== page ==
Growing Sprouts for Poultry and Livestock
By Susy Morris | Jun 15, 2015
Chances are, if you have poultry or other livestock, you’ve considered ways to decrease your feed bill, increase animal nutrition, and become more self-sufficient in the process. A typical fall or winter trip to the feed store is all it takes to get the wheels turning. Numerous droughts in recent years may have further greased the gears.
Freshly sprouted fodder might be just what you are looking for, especially if you live in a cold or dry climate and cannot pasture your animals year-round, or if you don’t have extensive pasture space. While sprouted fodder won’t replace 100 percent of your animals’ diet, it can become a valuable source of inexpensive nutrition for your herd or flock.
Back to the Roots
Even though you may have just recently heard about fodder, sprouting seeds for livestock is not a new idea. References to sprouting small grains for livestock can be found dating back 400 years. It seems natural that feeding livestock has always spurred our innate curiosity to improve feed values and efficiencies along with quality of life in the animals we tend. I collect old livestock husbandry books, and there are many references to soaking, sprouting and cooking grain within their pages, including observations on the nutritional value of the various processes.
Perhaps you have never heard of sprouted fodder and are wondering what it is. Sprouted fodder is simply grain that has been allowed to germinate and grow until right before it starts showing its second set of leaves, at about seven to 10 days after sprouting. The entire sprouted mat is fed to livestock: shoots, roots and grain. It is very similar to the microgreens that are so popular in modern cuisine. Barley is the most common grain found in sprouted fodder systems, but other grains and seeds can be used.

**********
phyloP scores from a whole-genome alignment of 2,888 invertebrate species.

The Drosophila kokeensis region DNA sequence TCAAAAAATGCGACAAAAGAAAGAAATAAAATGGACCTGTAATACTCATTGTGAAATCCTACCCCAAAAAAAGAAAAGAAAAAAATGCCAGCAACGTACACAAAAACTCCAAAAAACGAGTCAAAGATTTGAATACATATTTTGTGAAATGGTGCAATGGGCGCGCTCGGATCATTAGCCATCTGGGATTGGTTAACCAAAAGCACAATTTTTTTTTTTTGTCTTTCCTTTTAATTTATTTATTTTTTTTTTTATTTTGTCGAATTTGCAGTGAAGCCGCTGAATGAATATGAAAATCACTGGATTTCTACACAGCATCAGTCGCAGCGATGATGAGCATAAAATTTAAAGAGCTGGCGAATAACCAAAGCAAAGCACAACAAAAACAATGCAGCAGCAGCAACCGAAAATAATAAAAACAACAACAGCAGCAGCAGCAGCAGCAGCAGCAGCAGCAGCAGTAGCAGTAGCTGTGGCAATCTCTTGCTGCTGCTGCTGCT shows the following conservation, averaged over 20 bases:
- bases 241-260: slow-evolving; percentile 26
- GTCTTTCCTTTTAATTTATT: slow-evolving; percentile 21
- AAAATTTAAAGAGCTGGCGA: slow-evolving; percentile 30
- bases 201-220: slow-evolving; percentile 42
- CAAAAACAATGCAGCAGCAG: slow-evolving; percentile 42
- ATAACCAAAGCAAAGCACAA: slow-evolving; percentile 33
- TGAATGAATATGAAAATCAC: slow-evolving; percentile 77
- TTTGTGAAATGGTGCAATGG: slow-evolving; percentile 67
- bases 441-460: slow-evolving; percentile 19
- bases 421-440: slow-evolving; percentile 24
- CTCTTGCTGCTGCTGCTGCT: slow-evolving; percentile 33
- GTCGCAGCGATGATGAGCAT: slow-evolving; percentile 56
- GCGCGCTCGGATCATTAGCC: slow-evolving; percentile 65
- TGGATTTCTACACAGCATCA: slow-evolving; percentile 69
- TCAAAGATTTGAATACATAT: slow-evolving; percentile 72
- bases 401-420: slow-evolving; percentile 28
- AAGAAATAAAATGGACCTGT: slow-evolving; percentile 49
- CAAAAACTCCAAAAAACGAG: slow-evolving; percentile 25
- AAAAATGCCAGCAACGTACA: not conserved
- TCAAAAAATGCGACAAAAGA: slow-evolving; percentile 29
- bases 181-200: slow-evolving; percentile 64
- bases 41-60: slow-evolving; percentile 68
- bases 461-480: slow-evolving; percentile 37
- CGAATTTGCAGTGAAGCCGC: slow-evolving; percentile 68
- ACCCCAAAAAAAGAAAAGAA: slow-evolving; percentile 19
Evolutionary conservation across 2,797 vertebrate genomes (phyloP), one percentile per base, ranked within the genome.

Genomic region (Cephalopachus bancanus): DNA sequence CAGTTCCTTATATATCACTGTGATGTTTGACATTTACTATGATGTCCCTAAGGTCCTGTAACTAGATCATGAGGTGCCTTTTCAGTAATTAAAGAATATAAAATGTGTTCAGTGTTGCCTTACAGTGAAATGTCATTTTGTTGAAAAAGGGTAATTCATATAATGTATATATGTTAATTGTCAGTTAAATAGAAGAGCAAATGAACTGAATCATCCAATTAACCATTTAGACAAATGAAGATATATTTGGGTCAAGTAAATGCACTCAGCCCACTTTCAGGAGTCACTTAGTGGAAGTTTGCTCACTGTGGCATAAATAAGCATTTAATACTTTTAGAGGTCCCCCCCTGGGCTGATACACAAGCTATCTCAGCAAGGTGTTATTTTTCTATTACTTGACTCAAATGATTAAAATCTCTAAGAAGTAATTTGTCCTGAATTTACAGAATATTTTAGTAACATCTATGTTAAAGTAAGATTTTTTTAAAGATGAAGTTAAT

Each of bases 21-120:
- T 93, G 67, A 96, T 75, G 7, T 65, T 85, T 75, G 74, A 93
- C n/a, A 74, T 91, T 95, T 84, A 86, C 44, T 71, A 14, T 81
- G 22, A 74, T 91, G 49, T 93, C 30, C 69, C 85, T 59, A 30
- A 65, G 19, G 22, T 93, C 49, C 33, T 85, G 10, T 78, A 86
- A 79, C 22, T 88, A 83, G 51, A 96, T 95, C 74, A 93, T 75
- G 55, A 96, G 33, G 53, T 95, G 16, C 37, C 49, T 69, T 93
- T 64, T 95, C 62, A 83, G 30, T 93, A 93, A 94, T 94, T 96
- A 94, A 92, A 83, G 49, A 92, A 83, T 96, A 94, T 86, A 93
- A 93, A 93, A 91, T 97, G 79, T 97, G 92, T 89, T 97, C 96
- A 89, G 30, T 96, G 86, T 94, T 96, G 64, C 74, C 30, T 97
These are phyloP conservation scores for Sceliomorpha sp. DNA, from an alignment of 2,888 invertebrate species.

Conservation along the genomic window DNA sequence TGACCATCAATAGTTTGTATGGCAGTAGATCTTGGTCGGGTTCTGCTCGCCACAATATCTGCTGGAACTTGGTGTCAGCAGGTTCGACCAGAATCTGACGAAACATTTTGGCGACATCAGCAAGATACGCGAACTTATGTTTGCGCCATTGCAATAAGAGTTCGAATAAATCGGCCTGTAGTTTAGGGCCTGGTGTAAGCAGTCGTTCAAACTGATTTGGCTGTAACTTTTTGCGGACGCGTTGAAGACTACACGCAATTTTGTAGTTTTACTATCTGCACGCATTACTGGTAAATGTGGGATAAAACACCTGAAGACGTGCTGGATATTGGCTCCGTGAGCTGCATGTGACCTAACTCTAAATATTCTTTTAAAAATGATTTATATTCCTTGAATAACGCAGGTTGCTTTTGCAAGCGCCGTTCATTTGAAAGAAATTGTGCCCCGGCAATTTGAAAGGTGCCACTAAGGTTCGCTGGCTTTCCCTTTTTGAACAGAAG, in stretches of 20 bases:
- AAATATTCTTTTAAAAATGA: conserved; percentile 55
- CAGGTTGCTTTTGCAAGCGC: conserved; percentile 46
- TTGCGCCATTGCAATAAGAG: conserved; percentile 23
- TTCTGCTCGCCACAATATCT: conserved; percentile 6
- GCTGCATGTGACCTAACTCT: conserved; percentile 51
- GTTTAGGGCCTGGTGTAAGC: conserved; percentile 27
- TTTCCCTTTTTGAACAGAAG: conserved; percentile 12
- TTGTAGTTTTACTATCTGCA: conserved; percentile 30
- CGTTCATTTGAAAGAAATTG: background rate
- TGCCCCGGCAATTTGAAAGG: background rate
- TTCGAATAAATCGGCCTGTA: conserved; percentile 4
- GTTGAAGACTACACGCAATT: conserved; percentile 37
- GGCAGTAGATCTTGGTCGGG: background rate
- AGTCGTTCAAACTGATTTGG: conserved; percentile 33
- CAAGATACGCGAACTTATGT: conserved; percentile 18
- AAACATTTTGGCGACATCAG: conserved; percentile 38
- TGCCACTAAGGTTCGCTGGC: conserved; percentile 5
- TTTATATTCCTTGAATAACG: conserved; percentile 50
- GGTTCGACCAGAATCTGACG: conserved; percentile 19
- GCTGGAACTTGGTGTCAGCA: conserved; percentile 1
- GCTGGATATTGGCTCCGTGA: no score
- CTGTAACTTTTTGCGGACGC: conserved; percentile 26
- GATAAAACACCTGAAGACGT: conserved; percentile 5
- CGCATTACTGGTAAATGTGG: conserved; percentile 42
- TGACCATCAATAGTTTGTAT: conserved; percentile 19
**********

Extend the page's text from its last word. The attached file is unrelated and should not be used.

Fodder provides improved protein, starch, enzymes, sugar and vitamins in comparison to feeding dry grain. During the sprouting and growing, from grain to grass, nearly all the starch in the grain is converted to sugar. While total energy doesn’t increase with sprouting, the energy is much more easily processed by animals because the nutrients are more readily available, making it a more efficient form of energy. Sprouted fodder is also reported to improve digestion, meaning animals use less energy digesting food and more energy for growth and reproduction.
Other health benefits are evident as well. Sprouted fodder helps maintain pH stability in the rumen, which reduces the risk for acidosis. Sprouting increases mineral and vitamin levels significantly while increasing the bioavailability of these nutrients, because enzyme inhibitors in the grains are neutralized. According to “Sprouted Barley Fodder” in the Winter 2013 newsletters of the Western Organic Dairy Producers Alliance, “Mineral and vitamin levels in hydroponically sprouted barley are significantly increased over those in grain; in addition, they are absorbed more efficiently due to the lack of enzyme inhibitors in sprouted grain. Sprouts provide a good supply of vitamins A, E, C and B complex. The vitamin content of some seeds can increase by up to 20 times their original value within several days of sprouting.”
Additional, more anecdotal benefits are getting notice, too. Some farmers report that their animals deal with extreme temperature changes more easily. Others say the animals make better use of lower-quality hay when sprouted fodder is added to rations. Some report better immunity and reproductive performance when sprouted fodder is used over a long period of time. If you choose to incorporate sprouted fodder into your feeding system, take detailed notes so you can see the benefits it provides for your flock or herd. Personally, I noticed that my chickens lay much better throughout the winter when fodder augments their diet.